Sometimes, Good Things Can Happen When Cancer Comes To Call

Phone rang this morning.

It was my dad.  He was calling to let me know he’d talked with a couple of men this morning at a men’s breakfast who both expressed an interest in ordering my latest book. He sounded excited.


Growing up, we were not a family that expressed affection outwardly toward one another. Not until my mom was diagnosed with cancer in her mid 40’s that decades old patterns began to change…ever so slowly.

I was already out of the house, married and starting a family, so we were all pretty set in our ways.  Intellectually I knew they loved me by that point, but to this day, it still feels just a little weird to voice it…but we’re working on it.

I’ve mentioned this before, but my wife’s family was (and still is) a bunch of huggers.

Both of her parents passed away in their early 60’s…way to young. More than once my wife  will  voice, she wished her mom (or dad) was still alive to share in one of our kids’ weddings, or  birth of a new grand child, etc.

No matter how old I am, there is still a part of me that is a little boy, who wants to make his parents proud.

Heck, when I was 48 and got injured on the job, heading to the hospital in an ambulance, I wanted my mommy….it was  a really random feeling, that came out of nowhere, and it was strong.

I am thankful for the level of intimacy I do enjoy with my parents.

Pretty sure things would not have changed, had cancer not paid a visit.

It is never to late to start trying.


5 thoughts on “Sometimes, Good Things Can Happen When Cancer Comes To Call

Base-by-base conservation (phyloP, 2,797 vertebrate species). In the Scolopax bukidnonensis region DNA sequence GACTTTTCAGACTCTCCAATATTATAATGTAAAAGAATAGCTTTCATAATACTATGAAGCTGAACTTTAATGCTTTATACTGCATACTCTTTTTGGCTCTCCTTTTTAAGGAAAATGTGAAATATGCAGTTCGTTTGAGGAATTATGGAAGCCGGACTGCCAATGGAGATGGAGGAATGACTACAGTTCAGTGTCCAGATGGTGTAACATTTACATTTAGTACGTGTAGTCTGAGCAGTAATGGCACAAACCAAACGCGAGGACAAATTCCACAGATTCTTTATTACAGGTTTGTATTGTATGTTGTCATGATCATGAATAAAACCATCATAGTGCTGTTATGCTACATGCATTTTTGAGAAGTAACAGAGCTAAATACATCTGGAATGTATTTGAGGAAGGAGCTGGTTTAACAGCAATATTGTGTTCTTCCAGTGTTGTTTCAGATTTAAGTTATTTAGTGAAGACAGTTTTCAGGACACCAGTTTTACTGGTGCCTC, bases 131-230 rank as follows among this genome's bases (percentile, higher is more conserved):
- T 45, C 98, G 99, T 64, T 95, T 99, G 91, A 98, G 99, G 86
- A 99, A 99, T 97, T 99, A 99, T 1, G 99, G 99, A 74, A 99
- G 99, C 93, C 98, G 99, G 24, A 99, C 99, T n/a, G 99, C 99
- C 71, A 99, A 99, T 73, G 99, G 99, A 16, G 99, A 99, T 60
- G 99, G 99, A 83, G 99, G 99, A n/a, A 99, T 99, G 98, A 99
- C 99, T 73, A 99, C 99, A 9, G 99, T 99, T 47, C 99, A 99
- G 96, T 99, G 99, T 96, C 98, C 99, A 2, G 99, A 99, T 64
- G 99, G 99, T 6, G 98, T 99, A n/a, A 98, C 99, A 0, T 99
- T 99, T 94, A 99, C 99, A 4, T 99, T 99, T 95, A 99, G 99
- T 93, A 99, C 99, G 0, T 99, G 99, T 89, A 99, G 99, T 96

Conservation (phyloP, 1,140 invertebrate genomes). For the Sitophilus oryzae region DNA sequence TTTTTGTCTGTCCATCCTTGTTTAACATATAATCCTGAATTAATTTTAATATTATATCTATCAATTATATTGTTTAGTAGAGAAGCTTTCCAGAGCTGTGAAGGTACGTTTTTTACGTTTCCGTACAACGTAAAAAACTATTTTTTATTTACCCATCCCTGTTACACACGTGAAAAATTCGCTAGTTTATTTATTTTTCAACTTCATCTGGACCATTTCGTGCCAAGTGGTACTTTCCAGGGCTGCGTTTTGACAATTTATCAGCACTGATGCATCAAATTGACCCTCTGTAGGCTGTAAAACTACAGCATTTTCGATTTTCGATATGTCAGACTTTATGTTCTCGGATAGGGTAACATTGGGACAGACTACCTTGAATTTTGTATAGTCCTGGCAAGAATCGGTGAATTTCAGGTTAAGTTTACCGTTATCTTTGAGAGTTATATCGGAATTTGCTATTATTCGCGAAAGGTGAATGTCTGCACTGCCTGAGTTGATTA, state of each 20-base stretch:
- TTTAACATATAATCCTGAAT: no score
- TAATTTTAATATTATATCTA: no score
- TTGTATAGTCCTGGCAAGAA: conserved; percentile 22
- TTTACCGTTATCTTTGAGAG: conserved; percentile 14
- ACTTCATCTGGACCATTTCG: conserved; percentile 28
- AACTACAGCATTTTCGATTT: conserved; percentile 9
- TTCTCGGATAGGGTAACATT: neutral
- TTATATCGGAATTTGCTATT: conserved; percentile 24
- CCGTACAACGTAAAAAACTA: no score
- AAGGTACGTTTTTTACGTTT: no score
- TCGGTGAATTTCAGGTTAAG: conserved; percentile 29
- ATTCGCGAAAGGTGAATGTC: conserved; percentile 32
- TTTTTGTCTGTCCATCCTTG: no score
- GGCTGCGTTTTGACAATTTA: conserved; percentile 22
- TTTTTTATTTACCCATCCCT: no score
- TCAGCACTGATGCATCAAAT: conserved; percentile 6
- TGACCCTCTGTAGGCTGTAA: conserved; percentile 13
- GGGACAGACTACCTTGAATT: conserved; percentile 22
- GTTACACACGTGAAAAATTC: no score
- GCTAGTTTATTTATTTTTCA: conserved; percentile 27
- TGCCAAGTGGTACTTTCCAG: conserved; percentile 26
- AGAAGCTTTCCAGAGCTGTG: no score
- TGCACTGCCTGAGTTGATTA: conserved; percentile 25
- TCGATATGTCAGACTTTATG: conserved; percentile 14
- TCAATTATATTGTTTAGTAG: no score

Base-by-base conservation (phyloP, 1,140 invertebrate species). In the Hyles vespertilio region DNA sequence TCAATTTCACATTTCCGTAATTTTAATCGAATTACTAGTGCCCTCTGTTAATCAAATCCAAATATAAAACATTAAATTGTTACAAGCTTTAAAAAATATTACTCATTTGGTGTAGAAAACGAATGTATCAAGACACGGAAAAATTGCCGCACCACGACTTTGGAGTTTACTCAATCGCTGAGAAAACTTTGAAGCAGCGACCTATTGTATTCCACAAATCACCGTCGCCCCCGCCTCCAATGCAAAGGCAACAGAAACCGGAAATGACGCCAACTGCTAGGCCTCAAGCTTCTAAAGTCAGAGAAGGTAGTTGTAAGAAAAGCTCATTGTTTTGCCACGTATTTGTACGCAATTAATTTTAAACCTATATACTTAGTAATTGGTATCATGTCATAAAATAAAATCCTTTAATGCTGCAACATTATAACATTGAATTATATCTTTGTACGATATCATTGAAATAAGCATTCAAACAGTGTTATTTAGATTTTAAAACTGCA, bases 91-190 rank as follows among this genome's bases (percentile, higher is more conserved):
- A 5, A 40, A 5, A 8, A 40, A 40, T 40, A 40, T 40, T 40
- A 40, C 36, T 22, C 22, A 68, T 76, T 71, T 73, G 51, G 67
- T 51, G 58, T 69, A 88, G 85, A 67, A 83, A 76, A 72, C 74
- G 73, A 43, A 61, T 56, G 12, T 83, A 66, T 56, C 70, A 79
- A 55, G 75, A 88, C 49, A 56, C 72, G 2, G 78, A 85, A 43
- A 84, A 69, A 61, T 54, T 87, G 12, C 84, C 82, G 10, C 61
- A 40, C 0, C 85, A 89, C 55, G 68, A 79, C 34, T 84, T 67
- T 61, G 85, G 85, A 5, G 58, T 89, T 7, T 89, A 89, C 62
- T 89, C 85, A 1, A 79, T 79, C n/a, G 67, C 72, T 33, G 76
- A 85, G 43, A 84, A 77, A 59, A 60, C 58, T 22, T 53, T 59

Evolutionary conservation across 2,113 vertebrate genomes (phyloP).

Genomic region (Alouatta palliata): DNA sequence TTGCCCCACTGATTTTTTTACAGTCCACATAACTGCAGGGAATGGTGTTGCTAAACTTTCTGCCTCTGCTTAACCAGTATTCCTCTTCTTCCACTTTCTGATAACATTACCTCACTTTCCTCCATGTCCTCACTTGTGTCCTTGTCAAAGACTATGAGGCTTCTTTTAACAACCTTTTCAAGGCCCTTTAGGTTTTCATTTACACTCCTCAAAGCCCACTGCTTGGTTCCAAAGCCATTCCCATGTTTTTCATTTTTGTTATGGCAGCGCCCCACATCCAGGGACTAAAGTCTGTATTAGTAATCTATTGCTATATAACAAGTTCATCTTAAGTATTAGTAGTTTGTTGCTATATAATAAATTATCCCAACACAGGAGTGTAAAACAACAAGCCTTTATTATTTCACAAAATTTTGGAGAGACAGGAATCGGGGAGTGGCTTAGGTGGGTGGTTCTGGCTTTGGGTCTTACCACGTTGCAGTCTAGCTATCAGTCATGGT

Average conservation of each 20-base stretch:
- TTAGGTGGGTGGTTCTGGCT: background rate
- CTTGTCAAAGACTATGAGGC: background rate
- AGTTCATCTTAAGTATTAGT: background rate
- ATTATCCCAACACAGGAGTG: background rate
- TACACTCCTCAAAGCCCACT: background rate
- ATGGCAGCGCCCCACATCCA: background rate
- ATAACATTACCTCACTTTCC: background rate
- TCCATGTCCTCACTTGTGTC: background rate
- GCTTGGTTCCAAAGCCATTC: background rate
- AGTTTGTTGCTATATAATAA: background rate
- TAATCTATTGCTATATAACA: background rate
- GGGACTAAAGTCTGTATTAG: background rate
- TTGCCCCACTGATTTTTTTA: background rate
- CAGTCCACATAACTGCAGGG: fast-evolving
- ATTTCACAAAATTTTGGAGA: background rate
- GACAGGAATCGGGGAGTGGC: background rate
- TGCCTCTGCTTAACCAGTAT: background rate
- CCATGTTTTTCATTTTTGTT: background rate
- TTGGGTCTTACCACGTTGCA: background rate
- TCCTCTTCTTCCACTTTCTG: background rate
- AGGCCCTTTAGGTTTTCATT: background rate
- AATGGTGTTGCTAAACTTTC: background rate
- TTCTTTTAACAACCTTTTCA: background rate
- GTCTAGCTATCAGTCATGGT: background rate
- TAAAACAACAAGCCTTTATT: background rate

1. DM, you’re right, it’s never too late. Sometimes, sadly, it takes an illness, or a brush with death to bring about a change of direction. Each of us can be an agent of change.

    Liked by 1 person

  2. You know, thanks for saying that… My family sounds similar. Especially between my mom and brother. (parents divorced when I was maybe 5? Idk. My mom had main custody.) Between my mom and brother, it’s usually we get done what needs to be done. But once my brother laughed at me shaking his hand goodbye. The next time leaving, I hugged him and it felt weird, but I could tell he appreciated it.
    I’ve told you about my wreck, and it made me worry about little things less and appreciate people more, but it’s still difficult to tell them. Like I said, we’ve always survived by our get-shtufff-done-itude. Not by our hugging.

    Liked by 1 person

  3. Oh, you are so right. It’s twenty years ago (May) since my Dad died, and I wish I had gone back that Wednesday tevening o hug him and tell him how much I loved him. He had a massive heart attack on the Thursday, never regaining consciousness. It wasn’t as if we never hugged or showed affection, but that was the last time I could have, and should have, and now I can’t. When I see my Mum, I hug her, tight and long, and tell her I love her. She’s 94 and has dementia. Hubby and I are affectionate towards each other, ‘I love you’ is the first thing he tells me in the morning and the last thing he says at night. Likewise me to him.

    Liked by 1 person

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